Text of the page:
This week, we're delighted to bring some of those tales to life for Anne and all our other Swaziland supporters. Here, we share news, photos and an interview with an SOS mother so you can really immerse yourself in this wonderful country.
Teaching inspired Pat to become an SOS mother
Pat Ntombi Kondowe is one of Swaziland's longest-serving SOS mothers. This year, she celebrates her 60th birthday, and 24 years caring for young people at the Children's Village in Mbabane, Swaziland's capital city.
It was during her time as a preschool teacher that she was inspired to become an SOS mother: “While experiencing some difficulties in class with some children, I discovered that most were lacking in parental care and their academic achievement was affected. I wanted to instil love into the lives of children and also provide them with security to overcome their painful past.”
“A home should be a place where there is fun and laughter”
For Pat, making a house a home is an SOS mother's biggest goal. “As a mother, I strive to develop the house into a warm, loving and secure home for my children. The home should be a place where the atmosphere is relaxed, where there is fun and laughter, a place where the SOS mother and her children can bring their friends.”
Pat always strives to make her household just like any other family home. “SOS mothers decorate and add personal touches to the house. Observing this actually taking place has been very fulfilling for me over the past 24 years.”
As any mother will tell you, dealing with teenagers is no walk in the park – and things are no different in Mbabane! “The transition from childhood to teenage can be very tricky for some children,” Pat says. She is grateful for the support network between the Village's SOS mothers. “The good relationship that exists between the mothers makes it possible to share challenges met in the family houses.”
And how does Pat unwind? Well, she's a keen dancer and founder of the Village's African dance group, and most of her free afternoons are spent practicing. This is not only Pat's passion; she firmly believes it's an important means of expression for the Village's children. “Dance has done a lot for the children as most of them have discovered their talents.”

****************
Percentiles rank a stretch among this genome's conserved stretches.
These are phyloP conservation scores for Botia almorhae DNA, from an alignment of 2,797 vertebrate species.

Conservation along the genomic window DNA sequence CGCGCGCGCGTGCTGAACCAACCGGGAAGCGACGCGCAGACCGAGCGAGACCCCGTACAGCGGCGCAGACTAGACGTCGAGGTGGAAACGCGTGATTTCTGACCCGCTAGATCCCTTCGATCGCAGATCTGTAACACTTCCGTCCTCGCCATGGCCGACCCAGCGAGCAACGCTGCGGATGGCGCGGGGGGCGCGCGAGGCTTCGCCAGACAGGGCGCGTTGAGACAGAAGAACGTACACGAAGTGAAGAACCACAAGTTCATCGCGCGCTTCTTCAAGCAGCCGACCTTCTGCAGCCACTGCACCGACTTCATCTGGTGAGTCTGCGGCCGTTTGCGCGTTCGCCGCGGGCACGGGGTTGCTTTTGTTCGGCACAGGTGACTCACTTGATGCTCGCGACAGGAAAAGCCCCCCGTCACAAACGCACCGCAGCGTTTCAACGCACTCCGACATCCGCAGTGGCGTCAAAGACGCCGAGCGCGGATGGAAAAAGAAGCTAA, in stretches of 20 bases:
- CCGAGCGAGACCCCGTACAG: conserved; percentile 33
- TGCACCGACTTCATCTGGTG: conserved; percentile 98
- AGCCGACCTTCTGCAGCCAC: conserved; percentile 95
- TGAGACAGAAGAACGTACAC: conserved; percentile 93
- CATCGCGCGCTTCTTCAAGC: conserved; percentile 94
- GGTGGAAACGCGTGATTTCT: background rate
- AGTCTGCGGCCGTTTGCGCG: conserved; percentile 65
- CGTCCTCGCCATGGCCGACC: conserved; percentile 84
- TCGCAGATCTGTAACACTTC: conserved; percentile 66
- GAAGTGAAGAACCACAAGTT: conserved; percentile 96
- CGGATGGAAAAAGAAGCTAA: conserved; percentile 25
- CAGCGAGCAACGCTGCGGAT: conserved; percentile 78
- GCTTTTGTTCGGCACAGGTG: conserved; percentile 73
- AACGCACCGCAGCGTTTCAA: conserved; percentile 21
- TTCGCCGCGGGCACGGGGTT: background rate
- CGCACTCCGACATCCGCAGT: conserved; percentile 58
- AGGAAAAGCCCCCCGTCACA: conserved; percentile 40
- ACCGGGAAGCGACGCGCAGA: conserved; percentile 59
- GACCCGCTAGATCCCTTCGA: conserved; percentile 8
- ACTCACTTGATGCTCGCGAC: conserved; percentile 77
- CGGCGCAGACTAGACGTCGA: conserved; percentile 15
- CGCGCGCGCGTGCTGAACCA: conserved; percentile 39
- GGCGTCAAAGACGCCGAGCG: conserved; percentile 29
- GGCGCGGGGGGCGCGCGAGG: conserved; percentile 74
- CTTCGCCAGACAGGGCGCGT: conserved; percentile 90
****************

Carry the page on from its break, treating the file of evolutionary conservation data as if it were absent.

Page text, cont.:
Finally, what does Pat love most about being an SOS mother? “What is [most] fulfilling is to see such children who absolutely had no future and no hope growing up under the care of a family set up where there is a home, mother, brothers and sisters.”
Returning home with a little help from SOS
Simphiwe and Ciniso Khumalo suffered incredible hardship when they were left alone after their parents died in quick succession.
In their mid-teens, they were left in charge of their homestead near Mbabane. Not only did they find themselves griefstricken and under the burden of maintaining a household, they also fell victim to persecution from landgrabbers, who tried to turf them from their home and seize their property.
Attacked and terrorised
Eventually, the two teens fled to their neighbour, Joyce. “Their situation was very, very bad,” she recalls. Desperate to alleviate their hardship and preserve their childhood, Joyce contacted Thokozani Maphalala, SOS Children's social worker in Mbabane. “I approached Thokozani and told him the children were being attacked and terrorised.”
The Khumalo siblings were given a new home at the Children's Village in Mbabane. Though the two siblings lost so much in such a short space of time, Simphiwe feels that she and her brother gained a family.
“I am now grown up”
Nevertheless, they missed home and the memories it held for them, and after several years at the Village, Ciniso approached Thokozani. “Ciniso really affected me,” Thokozani remembers. “From what he told me in our sessions, he was very close to his father. A few years ago, he came to me and said ‘I am now grown up. I want to go back home.’”
Thokozani felt Ciniso's longing for the place most dear to him. When Ciniso and his sister came of age, Thokozani saw to it that plans were afoot to rebuild a home and a livelihood for them at the homestead. Work is underway and the two siblings return at weekends to get things ready. “[We] come here over weekends to work on the house and garden,” says Simphiwe. With a little more time and effort, their home will be ready, and Simphiwe and Ciniso will be able to return to the place from which they were forced.
Making business work
33-year-old Nomsa founded investment company Shisa Bhe (Siswati for “We're on fire”) when she and her friends left the SOS Village. Her aim is to create better employment opportunities for SOS leavers and other young people in Mbabane.
Setting up Shisa Bhe wasn't easy. “At first no one had any money. Our first contract was as a security provider but we still had no security guards or equipment! This is a difficult market to penetrate in Swaziland, but since we started in May 2012, we now have three contracts.”
Though things are still tough, Nomsa has a clear vision for the future. “We have a ten-year strategy. We have committed to give 10% of our annual profit to SOS Children's Villages Swaziland as a way of giving back to our SOS brothers and sister who are still in the Villages.
“We provide security services, catering, landscaping and forest-clearing services and are planning to expand into agriculture,” she says.
A bright future
Ultimately, Nomsa hopes the venture will create work for former SOS children. So far, about 50 young people are working through Shisa Bhe, ranging all the way from their early 20s to their late 30s.
She thanks her SOS upbringing for the success she is enjoying today. “Without SOS, my education would not have been possible, and my future wouldn't look the way it does now.”
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